Pamela Moreland, the first African-American business journalist at the Los Angeles Times, writes for the paper about how she tried to incorporate Black people into her coverage.
Moreland writes, “I was sure I could cover a business beat, and as a native Angeleno, I was also determined to make a difference in coverage and show readers the Black Los Angeles I knew.
“I wrote about all the kinds of stories a general assignment business reporter covers: corporate shake-ups, bankruptcies, mergers and acquisitions. But if assigned a story on mortgage interest rates, I made sure to mention the Black-owned Broadway Federal. A story on insurance companies might include the Los Angeles-based Golden State Mutual Insurance, also a Black-owned business. My turn to take a look at the impact of the deregulation of the savings and loans industry? I wrote about the impact on minority-owned S&Ls in Southern California.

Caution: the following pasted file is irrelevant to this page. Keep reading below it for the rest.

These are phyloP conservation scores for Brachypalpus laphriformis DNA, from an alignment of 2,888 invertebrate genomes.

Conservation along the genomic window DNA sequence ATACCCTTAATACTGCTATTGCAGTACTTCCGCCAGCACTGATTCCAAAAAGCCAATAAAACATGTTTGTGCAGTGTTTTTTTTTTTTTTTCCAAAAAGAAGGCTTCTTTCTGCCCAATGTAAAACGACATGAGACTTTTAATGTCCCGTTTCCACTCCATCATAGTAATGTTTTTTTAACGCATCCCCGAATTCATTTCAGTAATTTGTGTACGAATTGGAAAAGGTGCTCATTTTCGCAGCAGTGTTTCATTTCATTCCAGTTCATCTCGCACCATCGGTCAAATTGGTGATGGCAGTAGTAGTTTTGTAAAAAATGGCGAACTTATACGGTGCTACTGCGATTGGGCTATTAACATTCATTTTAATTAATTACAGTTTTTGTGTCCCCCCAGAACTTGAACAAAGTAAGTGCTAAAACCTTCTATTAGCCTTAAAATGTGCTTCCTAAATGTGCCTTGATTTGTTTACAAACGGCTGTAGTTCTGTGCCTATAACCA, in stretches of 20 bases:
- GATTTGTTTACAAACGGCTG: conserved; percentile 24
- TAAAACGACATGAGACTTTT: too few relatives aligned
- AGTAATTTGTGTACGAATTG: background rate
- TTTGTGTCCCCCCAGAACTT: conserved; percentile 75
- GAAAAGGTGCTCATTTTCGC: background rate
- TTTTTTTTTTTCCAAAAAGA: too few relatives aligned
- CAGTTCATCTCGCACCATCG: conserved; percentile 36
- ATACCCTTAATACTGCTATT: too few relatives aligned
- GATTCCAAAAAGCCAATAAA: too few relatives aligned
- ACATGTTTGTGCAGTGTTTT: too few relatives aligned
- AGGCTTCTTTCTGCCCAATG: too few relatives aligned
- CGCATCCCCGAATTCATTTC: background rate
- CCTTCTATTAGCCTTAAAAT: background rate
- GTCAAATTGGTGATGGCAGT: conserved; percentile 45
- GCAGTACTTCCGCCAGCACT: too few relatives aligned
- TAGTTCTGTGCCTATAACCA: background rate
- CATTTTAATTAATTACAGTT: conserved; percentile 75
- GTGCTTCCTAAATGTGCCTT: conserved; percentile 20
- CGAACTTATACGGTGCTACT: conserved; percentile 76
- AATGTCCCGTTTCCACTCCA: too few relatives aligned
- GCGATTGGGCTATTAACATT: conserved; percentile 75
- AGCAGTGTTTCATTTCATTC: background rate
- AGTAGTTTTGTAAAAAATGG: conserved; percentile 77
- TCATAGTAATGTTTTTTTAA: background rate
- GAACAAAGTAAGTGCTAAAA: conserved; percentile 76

“These were seemingly small additions. But by bringing in voices often ignored, I was trying to give a fuller picture of L.A.’s business world. People noticed. Inclusion makes a difference.”
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